“This is a very different future,” said Dr. Benbrook, an agricultural economist who is chief scientist at the Organic Center, which promotes organic food and farming. “The cost is going to be way higher. The environmental impacts are going to go up fairly dramatically.”
As prices of the biotech seeds have risen sharply, even some farmers are now starting to question whether they are worth it. Just last week, Monsanto, the leading agricultural biotechnology company, said it would lower the prices of its newest genetically engineered soybeans and corn seeds because farmers were not buying as many as it had expected.
The Justice Department is investigating whether Monsanto, which has patents on the Roundup Ready system, is violating antitrust laws, unduly increasing prices or hindering innovation.
The National Research Council report addresses this issue briefly without mentioning Monsanto. It says that patent licensing terms have “not adversely affected the economic welfare of farmers who adopt G.E. crops.” But it said there was some evidence that the availability of nonengineered crops “may be restricted for some farmers.”
Monsanto, in a statement, said the report “affirms what farmers know — that agricultural biotechnology has delivered substantial environmental and economic benefits.” It said it was working with farmers to help manage and monitor herbicide-resistant weeds.
Shares of Monsanto, which have been falling since January, slipped nearly 2 percent Tuesday to $67.75.
The report said that the use of Roundup Ready crops had led to a huge increase in the spraying of glyphosate but a nearly equal decrease in the use of other herbicides. That is a net environmental benefit, the report said, because glyphosate is less toxic to animals than many other herbicides and does not last long in the environment.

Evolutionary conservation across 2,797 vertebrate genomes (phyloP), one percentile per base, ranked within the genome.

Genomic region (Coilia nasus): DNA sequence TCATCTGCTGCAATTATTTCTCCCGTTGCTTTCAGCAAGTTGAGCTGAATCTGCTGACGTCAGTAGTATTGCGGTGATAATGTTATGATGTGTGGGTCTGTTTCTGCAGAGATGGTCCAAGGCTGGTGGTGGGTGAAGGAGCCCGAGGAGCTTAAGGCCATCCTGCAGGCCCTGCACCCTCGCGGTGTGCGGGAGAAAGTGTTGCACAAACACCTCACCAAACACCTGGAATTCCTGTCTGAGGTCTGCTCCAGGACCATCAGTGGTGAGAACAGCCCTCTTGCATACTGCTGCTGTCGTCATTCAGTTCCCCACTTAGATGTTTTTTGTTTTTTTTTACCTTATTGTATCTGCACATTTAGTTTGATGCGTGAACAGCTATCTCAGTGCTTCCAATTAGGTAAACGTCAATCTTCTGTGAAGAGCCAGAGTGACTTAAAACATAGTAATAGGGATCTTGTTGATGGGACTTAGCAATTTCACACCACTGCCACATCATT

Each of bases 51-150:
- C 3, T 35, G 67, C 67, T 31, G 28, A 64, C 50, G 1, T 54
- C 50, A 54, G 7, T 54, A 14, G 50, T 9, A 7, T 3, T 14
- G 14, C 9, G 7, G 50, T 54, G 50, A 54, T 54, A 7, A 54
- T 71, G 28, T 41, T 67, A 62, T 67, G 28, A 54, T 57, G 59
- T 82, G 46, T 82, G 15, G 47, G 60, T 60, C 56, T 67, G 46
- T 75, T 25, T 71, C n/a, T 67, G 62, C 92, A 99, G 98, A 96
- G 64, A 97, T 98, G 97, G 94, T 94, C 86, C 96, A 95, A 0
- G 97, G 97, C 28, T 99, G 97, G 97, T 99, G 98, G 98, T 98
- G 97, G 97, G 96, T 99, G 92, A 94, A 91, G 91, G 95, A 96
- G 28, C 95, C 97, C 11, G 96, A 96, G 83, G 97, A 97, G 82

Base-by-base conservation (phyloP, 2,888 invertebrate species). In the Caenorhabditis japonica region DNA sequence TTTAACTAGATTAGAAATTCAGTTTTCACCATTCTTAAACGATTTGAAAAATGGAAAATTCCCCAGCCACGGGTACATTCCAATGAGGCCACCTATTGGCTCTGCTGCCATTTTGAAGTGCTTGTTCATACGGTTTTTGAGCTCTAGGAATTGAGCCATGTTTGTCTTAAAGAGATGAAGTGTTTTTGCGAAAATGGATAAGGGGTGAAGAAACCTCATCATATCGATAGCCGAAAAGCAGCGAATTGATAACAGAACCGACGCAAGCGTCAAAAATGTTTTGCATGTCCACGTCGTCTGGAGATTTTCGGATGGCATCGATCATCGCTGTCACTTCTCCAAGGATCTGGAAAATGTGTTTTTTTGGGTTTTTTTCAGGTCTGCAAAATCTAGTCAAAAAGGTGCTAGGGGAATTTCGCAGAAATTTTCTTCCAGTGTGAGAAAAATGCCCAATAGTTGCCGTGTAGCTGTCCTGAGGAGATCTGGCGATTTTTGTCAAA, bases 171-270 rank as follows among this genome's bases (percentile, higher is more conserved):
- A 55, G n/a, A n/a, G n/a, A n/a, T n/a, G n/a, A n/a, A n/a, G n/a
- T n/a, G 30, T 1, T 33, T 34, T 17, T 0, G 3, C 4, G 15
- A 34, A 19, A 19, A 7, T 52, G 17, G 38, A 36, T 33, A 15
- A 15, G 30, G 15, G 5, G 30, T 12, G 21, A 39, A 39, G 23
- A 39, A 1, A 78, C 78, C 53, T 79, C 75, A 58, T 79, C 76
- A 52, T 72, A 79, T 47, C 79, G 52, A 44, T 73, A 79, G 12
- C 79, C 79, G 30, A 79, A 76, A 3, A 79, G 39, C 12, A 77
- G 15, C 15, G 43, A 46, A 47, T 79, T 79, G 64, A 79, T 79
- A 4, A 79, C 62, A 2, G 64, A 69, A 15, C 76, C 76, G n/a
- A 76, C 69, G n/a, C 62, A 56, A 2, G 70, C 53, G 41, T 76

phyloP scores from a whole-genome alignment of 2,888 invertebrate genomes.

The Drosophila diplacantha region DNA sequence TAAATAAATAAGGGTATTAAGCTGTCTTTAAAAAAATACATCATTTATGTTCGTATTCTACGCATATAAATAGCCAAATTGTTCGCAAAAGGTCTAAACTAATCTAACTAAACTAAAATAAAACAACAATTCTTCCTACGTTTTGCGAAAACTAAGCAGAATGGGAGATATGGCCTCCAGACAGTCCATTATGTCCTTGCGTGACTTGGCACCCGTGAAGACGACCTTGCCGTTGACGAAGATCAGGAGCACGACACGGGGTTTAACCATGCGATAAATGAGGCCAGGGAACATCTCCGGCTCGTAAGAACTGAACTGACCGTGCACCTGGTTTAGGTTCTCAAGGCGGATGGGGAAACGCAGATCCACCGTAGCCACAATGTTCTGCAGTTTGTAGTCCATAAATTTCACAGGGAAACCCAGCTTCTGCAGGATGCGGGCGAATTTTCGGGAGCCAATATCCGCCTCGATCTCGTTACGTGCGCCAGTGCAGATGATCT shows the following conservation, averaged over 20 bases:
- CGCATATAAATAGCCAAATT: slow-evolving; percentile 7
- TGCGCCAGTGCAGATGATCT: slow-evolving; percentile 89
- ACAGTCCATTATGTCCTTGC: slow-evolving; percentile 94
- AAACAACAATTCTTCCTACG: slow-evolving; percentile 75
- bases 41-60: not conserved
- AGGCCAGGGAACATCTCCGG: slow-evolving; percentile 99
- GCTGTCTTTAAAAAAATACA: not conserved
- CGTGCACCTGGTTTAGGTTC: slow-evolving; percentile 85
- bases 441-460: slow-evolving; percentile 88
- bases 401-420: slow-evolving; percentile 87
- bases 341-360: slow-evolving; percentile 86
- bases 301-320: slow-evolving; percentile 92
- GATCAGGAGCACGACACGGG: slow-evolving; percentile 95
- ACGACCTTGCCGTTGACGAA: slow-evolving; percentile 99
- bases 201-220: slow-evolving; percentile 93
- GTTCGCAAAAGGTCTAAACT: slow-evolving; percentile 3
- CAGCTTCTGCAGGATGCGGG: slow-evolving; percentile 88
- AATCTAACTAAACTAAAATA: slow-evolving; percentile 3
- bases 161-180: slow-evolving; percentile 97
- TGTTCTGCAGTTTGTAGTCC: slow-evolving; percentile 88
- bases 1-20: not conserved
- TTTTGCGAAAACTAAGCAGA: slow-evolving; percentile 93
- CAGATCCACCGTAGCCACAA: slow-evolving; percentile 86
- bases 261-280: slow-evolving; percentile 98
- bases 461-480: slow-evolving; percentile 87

The report compared genetically modified crops with the conventionally grown crops they replaced, not to organic crops.
The use of herbicide-tolerant crops has also made it easier for farmers to forgo tilling as a way to control weeds. So-called no-till farming helps prevent soil erosion and the runoff of rainwater containing sediments and chemicals. The improvement in water quality could prove to be the largest benefit of the crops, the report said, though it added that efforts should be made to measure any such effects.
The other major class of genetically engineered crops consists of the so-called BT corn and BT cotton, which contain bacterial genes allowing the plants to produce an insecticide.
The report said that use of chemical insecticides had declined as BT crops had spread. In areas with heavy insect pressure, it said, the use of the crops has increased farmer income because of higher yields and reduced spending on insecticide.
The report said that when genetically engineered crops were introduced, some had lower yields than conventional varieties, a finding often cited by critics. But the report said newer studies showed either a modest increase in yield or no effect.
Chuck Myers, a corn and soybean farmer from Nebraska who was not involved in the report, said that even if biotechnology had not increased the intrinsic yield potential of the crops, “If you’re controlling a pest, you’re preserving your yield.”